To me, there’s always something oddly satisfying about music that plays with opposites and contrasts. Berlin-based drummer Paul Seidel explores all sorts of different, and somewhat mismatched, things with his new solo project, FERN; using analogue instruments manipulated so far that their original form is often barely recognisable, he creates a strange, hyper-modern and yet oddly vintage sound-world on FERN’s first full-length LP, Intersubjective. It’s my great honour to welcome you into this world today.
An album that seems to be made for sleepless nights, Intersubjective is like falling asleep and waking up in the middle of someone else’s dream. A sense of surrealism prevails, any warmth or comfort is accompanied by the sneaking suspicion that you’re not supposed to be here, that somehow, you’re intruding on something personal and intimate. It’s hard to figure out what’s real and what’s not – the simple humanity of Seidel’s vocals is stretched over a heavily electronic backdrop, which pulses and warps. The combination of tones and wide range of effects used, along with the incredibly broad and creative use of space, makes this album an interesting listen over and over again. There are moments early on, in tracks like “Simulacrum” and “Hyperreal”, that are just pure industrial heaviness, throbbing, grimy, harsh; juxtaposed by the gentle, delicate surrealism of later tracks like “Rupture” and “Emanation”.
That’s not to say that everything about Intersubjective is also introspective – tracks like the goosebump-inducing “Emanation”, the retro caramel popcorn title track, and the glitch-heavy “Shadows”, are as dancy and catchy as they are unnerving. “Shadows” in particular is a confronting mix of nightmarish vocals placed against a drum groove that makes feet tap of their own accord, and “Intersubjective” feels like a club banger for hypnotised puppets, for which FERN is both DJ and puppeteer.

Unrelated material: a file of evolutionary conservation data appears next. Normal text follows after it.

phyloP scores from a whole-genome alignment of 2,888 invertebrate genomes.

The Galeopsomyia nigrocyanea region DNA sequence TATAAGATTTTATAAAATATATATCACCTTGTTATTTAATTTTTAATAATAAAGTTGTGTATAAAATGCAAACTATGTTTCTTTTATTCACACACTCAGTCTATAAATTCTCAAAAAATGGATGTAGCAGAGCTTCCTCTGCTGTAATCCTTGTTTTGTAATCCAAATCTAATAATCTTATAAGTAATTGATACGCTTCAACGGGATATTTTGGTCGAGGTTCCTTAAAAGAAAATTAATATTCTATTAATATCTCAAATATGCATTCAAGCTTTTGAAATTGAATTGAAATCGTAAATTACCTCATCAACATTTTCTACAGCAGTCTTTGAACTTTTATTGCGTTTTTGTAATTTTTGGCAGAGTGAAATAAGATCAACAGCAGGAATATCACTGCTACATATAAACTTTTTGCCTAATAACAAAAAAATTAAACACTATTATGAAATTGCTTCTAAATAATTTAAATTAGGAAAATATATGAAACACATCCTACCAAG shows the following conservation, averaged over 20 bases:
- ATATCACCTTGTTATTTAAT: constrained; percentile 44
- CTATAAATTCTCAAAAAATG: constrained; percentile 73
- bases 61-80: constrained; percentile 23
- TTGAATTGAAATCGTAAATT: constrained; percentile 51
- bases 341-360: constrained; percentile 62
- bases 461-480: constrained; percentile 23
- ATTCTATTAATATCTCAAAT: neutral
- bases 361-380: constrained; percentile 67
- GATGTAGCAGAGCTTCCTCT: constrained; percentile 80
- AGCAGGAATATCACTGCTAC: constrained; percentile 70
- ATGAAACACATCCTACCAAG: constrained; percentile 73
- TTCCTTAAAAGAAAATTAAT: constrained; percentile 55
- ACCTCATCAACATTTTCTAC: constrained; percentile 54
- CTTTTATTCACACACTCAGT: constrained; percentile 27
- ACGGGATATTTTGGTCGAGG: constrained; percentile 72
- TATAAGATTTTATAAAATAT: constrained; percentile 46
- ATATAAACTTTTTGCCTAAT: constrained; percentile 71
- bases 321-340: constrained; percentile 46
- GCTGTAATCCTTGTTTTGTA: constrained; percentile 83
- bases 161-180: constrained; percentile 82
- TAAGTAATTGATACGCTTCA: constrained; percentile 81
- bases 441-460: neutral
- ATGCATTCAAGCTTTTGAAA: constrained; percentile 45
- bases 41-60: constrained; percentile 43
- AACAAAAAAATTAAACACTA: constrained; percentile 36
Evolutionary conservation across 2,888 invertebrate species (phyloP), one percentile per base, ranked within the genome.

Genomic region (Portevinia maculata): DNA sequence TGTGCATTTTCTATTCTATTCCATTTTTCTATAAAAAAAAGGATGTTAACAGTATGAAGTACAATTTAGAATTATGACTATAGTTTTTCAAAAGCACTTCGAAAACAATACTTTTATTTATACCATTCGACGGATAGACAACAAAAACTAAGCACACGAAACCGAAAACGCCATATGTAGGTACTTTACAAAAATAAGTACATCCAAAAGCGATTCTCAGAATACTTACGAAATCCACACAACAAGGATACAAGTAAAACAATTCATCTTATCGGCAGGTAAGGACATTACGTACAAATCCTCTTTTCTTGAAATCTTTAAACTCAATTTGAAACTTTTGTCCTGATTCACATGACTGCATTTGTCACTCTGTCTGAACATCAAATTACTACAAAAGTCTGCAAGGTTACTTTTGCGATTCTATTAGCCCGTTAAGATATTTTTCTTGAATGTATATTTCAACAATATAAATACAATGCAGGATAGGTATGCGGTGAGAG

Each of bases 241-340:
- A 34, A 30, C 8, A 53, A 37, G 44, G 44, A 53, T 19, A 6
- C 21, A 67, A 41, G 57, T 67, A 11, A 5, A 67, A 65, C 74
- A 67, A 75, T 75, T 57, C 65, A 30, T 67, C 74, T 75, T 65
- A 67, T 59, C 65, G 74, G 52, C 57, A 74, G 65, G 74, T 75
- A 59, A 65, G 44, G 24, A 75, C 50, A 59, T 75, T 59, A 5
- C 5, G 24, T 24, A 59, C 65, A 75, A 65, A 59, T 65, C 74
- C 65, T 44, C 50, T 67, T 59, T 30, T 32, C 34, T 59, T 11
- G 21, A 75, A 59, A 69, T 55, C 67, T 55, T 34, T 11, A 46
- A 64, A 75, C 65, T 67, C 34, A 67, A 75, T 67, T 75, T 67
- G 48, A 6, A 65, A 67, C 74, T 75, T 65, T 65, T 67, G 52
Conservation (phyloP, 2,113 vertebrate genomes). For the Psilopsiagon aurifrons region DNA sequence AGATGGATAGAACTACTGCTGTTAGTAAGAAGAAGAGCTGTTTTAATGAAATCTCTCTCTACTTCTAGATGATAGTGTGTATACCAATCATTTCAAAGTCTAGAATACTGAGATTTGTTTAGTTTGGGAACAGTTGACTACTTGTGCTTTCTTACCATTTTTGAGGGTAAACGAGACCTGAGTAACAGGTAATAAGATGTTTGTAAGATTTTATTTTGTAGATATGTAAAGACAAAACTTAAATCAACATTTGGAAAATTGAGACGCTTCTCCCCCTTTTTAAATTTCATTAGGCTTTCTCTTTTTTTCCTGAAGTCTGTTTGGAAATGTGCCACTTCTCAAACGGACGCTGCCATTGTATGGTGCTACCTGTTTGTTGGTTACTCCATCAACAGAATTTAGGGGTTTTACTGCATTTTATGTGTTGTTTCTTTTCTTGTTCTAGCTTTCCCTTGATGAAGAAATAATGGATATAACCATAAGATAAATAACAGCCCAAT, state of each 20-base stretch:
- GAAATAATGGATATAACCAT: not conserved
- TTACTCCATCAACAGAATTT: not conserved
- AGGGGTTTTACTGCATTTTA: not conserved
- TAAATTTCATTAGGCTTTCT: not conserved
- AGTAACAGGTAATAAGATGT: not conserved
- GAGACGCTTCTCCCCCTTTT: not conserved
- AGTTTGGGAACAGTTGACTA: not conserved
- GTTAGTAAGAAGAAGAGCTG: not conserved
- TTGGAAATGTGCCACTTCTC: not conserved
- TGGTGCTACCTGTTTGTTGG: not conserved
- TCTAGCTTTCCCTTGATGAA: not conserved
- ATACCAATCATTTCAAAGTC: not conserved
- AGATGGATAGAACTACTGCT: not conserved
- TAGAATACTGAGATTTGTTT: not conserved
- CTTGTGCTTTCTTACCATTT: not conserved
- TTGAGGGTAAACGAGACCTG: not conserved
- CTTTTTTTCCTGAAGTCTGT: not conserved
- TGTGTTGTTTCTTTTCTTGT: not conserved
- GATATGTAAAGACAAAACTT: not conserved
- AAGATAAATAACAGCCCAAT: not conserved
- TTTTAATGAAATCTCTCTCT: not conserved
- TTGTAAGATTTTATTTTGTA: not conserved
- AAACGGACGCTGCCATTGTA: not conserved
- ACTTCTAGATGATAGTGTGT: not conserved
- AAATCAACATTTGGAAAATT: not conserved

By the end of the album, all vocabulary used to describe sounds and music had left my head, and I was left only with a distinctive visualisation. I felt I’d been stuck in this haunted mansion of Intersubjective for days, no sunlight, only visions, glimpses of things best left unseen and undescribed. Shadows tower in the corners, the moonlight casts webs on the floor, but they shift and break with every sigh of wind that ruffles the netted curtains. Nothing is certain here, nothing seems real, or tangible. Moving faster than a dreamy saunter is neither sensible, nor is it possible. The spectres in this house react to nothing and everything at once. The threat you feel is neither real nor is it only imagination. An alarm is going off somewhere – is it inside your mind, in a different room, or outside of this dream? Is this a dream? How could it not be, and yet, if it is, why can’t you wake up? One thing is for sure – no one is coming to find you, because you never truly existed.
Intersubjective releases next week, on September 30, through Pelagic Records. Whether you prefer vinyl or digital, you can pre-order both or either here now, and if you’d like to delve deeper into FERN‘s world, make sure you check out their website, Facebook page, and Instagram profile.